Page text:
Tom Shapiro, author of Rethink Your Marketing, shares the goal-setting framework he has created after helping hundreds of businesses with digital marketing strategy over 20 years.
Management | Sep 6 2017
Kevin Kononenko on March 28, 2017 • 5 minute read
You feel pretty good about your work from last month. You created some new ads on AdWords that have shown immediate results. Your published blog posts had excellent reach on social media and generated a handful of online orders already.
So, you queue up your big marketing KPI spreadsheet, and excitedly get ready to reveal your progress. Unfortunately, the client does not share your enthusiasm. In fact, they can’t wait for you to finish. They have already seen 3 spreadsheets today, and they didn’t care for those either.
Whether you are pitching C-level executives for your new initiative or an existing client, you need a cognitively fluent way to tell your story. That means you can help your audience understand your metrics with minimal stress.
Here’s the issue– Regardless of whether your audience knows it or not, their brains are quickly becoming overwhelmed by the wall of numbers on the screen. It is cognitively exhausting for them to try and understand all the different trends. They cannot decide if they should be lukewarm or impressed. Instead of spending the mental energy, they are more likely to:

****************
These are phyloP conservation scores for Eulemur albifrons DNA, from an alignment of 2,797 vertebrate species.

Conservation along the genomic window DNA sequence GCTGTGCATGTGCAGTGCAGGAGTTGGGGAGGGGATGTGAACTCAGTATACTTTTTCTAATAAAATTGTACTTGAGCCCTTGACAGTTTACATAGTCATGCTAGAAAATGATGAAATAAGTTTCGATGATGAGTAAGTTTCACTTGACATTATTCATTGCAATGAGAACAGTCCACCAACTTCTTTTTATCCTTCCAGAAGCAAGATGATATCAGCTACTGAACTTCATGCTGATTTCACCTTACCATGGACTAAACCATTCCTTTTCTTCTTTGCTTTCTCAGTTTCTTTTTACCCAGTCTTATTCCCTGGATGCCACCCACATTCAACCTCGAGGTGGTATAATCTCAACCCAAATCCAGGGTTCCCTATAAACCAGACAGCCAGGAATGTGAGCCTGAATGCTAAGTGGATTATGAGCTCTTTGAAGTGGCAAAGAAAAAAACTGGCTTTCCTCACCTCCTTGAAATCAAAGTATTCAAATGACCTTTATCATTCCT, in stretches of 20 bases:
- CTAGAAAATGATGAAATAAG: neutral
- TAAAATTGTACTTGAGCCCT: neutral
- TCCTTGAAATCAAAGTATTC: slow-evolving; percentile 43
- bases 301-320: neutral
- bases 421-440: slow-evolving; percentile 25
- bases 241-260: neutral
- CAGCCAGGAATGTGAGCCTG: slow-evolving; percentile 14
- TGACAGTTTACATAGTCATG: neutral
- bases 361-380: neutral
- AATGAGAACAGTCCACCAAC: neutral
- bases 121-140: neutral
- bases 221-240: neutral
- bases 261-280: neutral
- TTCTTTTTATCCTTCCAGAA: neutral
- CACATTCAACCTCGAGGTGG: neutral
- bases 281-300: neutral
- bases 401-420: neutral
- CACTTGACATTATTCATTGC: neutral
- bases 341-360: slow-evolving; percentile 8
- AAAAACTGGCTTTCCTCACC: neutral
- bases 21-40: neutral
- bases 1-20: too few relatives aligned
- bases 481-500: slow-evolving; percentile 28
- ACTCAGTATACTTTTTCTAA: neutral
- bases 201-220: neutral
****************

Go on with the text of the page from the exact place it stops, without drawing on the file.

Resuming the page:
If you want them to stay engaged with your progress, you need to make it simpler for them to understand your achievements.
Perhaps surprisingly, the human brain has little ability to understand absolute numbers, like 10 or 1,000,000. According to cognitive psychology expert Elizabet Spaepen, without the assistance of language to formalize a numerical system, humans cannot naturally count up beyond 3!
For the vast majority of human existence, brains did not need to understand absolute numbers. But, they have always needed to understand relative numbers. We more naturally understand a statement like “20% higher than last month”. Bartering, the dominant form of trade throughout human history, focuses on relative value; the value of one thing is relative to the other. Currency, based on absolute numbers, is actually a recent invention!